As of this week, however, the mood has changed. It’s now pretty hard to enter or leave Cambodia by land or air. A country reliant on border traffic for trade and tourism, the Kingdom is now entering a period of coronavirus-related isolation from the world, largely because of the actions of other countries. Within Cambodia all schools have been closed, along with museums, concert halls, and bars, and large religious gatherings have been banned. The streets seem quieter (but the markets are still busy).
Volunteers from Australia and the USA have been recalled home, and a small but growing percentage of expats have decided to return home, before flights become impossible. Many more, however, have chosen to stay in Cambodia, including me. For people wondering what it’s like in Cambodia right now, here goes. Continue reading
I’ve stayed at dozens of hotels in Phnom Penh, and the ones that always seem to hit all the right notes are run by the people who have recently opened Penh House and Jungle Addition. Penh House lives up to the high bar set by Plantation, Pavilion, and Blue Lime and offers a standard of accommodation higher than many other more expensive hotels in the capital.
The rooftop pool at Penh House and Jungle addition with excellent city views.
Penh House and Jungle Addition are two buildings on the same property. Each has its own gym, bar, and restaurant, and guests of both are welcome to use the facilities of either property. They’re located on Street 240, a nice shopping area, walking distance from several great restaurants, and just around the corner from arty Street 240-and-a-half, which is home to Artillery Arts Cafe, and the Space Four Zero Cambodia Space Project art store. Continue reading
Many foreigners in Cambodia find Khmer, the native language of most locals, so difficult that they never get past a very basic level of communication — if they learn even that much. Speak Like Khmer, a language school in Siem Reap, is here to help expats get a grasp on the Cambodian language.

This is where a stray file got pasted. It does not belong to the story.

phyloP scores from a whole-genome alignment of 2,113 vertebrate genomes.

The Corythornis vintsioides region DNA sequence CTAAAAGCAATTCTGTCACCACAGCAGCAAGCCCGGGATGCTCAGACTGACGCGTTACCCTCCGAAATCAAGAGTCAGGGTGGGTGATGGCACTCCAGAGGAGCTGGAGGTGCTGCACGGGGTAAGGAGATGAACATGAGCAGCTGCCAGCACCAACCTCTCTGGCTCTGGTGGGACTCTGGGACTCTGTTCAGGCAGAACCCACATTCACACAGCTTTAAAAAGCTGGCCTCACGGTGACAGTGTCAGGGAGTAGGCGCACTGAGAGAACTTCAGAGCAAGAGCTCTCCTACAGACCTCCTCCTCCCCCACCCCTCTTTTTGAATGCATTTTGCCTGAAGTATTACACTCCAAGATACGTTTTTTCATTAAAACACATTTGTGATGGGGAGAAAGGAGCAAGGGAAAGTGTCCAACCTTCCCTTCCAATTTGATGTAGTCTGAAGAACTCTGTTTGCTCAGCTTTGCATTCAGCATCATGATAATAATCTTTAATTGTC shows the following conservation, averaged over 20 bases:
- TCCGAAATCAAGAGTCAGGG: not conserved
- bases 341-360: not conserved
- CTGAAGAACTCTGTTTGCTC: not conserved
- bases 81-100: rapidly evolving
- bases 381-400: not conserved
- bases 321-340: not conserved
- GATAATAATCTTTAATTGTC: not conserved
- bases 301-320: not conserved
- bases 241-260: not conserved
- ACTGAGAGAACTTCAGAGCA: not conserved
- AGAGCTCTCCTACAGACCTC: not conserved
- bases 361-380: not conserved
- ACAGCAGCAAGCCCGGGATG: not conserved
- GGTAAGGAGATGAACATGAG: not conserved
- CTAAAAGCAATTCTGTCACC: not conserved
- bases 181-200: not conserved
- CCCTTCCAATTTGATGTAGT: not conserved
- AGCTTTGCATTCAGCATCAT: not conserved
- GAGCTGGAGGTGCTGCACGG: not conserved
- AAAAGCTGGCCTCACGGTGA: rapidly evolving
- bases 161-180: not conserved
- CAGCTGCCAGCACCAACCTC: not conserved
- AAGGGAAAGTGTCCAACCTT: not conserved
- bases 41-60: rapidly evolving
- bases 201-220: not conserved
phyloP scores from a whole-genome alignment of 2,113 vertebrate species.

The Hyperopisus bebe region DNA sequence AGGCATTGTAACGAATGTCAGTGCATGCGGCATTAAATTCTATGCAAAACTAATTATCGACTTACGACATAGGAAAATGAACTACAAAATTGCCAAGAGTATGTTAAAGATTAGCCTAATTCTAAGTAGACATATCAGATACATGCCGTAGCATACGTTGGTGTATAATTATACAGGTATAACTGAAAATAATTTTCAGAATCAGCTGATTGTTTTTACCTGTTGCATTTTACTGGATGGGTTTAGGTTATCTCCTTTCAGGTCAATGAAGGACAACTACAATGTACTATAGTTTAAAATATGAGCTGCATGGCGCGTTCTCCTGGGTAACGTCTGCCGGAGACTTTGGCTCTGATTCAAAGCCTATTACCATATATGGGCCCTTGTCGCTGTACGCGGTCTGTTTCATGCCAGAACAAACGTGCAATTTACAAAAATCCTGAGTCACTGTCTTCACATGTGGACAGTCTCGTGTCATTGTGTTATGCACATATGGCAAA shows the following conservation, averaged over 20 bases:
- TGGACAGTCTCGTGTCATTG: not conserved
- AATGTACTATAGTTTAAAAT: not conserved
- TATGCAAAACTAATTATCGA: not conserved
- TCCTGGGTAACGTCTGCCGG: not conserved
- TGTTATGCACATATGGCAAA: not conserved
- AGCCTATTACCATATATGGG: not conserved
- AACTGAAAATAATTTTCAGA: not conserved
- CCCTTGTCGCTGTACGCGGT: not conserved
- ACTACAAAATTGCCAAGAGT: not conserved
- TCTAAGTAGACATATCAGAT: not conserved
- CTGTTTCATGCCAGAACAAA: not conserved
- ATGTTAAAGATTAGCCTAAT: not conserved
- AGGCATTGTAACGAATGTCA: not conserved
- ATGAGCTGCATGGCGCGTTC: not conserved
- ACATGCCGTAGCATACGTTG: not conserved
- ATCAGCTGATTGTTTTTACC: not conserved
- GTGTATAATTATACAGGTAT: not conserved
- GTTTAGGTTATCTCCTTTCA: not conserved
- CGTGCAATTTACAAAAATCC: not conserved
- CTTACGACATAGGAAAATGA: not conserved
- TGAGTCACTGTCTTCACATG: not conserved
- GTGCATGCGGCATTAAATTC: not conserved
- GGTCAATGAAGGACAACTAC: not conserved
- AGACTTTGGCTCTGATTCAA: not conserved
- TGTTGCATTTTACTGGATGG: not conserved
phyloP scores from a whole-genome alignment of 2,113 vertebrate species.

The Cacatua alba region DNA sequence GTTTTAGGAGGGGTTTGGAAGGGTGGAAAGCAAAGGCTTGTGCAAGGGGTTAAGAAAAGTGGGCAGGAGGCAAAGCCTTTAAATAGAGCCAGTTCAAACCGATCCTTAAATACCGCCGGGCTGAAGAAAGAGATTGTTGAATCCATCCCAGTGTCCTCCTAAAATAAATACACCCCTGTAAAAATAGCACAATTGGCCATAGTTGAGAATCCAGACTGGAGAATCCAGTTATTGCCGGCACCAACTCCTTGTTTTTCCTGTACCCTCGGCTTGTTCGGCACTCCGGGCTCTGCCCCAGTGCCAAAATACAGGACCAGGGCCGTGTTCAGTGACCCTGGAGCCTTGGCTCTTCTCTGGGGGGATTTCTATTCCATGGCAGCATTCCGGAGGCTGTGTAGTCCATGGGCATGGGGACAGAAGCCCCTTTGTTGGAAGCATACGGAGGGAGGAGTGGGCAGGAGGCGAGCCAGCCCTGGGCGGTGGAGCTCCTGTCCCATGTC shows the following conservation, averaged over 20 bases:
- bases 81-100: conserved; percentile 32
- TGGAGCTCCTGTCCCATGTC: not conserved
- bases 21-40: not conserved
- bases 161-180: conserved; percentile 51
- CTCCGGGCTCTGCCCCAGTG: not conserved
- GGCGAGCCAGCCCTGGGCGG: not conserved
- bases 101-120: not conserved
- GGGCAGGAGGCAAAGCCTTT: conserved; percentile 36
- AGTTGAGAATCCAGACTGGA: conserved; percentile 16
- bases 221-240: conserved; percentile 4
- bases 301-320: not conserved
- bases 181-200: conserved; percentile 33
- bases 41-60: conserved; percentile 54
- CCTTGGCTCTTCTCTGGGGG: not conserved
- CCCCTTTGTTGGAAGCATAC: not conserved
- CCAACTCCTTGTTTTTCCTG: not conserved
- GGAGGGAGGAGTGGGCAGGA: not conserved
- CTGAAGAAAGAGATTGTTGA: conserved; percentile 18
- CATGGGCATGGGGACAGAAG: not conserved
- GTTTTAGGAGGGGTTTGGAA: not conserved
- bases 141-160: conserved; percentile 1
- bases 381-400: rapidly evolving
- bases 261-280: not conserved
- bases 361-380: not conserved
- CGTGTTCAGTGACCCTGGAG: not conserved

All smiles from the Khmer language teachers at Speak Like Khmer in Siem Reap.
Speak Like Khmer offers Khmer language lessons for everyone from absolute beginners to those considerably more advanced. Though that first step into a classroom environment may be scary, don’t let that stop you. The school’s friendly, encouraging teachers will expand your vocabulary and improve your pronunciation and understanding of the language. Just as important, their sincere enthusiasm and immersive approach to teaching will build your confidence. Continue reading
Leng Pleng — khmer for ‘play music’ — the go-to guide to live music in the Kingdom, is celebrating 10 years online. It says a lot for the local music scene that in a decade of keeping expat and Cambodian music lovers in the loop, the weekly listing has rarely been short of content. While gigs by major international artists are few and far between — Cambodian cities aren’t exactly on the average tour schedule — we do our best with what we have, and what we have is pretty damn good. Whatever kind of music you’re into, there’s a good chance you’ll find it in the capital.
Miss Sarawan brings glamour to Oscar’s on the Corner in Phnom Penh.
Check out Phnom Penh’s best-loved troubadour, the prolific poet and singer songwriter Scott Bywater; the exhilarating funk/soul/rap bombast of Hypnotic Fist Technique; Miss Sarawan a.k.a. Lay Mealeah, whose enchanting performances combine original songs and Khmer vintage pop classics; young Khmer thrash metal merchants Doch Chkae (‘like dog’) whose fiercely energetic performances live up to their name; and the rousing wall of sound from masters of Khmer fusion (and one of the most most exciting bands live around) the Kampot Playboys. Continue reading
Whether you’re a journalist from out of town looking for a place to hunker down or a Siem Reap expat who has realized they get more done when they aren’t at home, there are great spots in Siem Reap to work remotely. From coworking spaces to quiet coffeeshops, in no particular order these are the best places to work remotely in Siem Reap with details about what makes them special.
Coffee and quiet, two remote working essentials, at Footprints in Siem Reap.
(Best feature: the quiet)
Footprints is a lovely little haven about a ten-minute stroll from Pub Street that has a lovely coffeeshop and a dedicated coworking area upstairs which has got to be one of nicest workspaces in Siem Reap. Cool air and a very chill ambience make Footprints a great place to head to if you want to work in relative peace and quiet compared to many of the hipper spots around town. Continue reading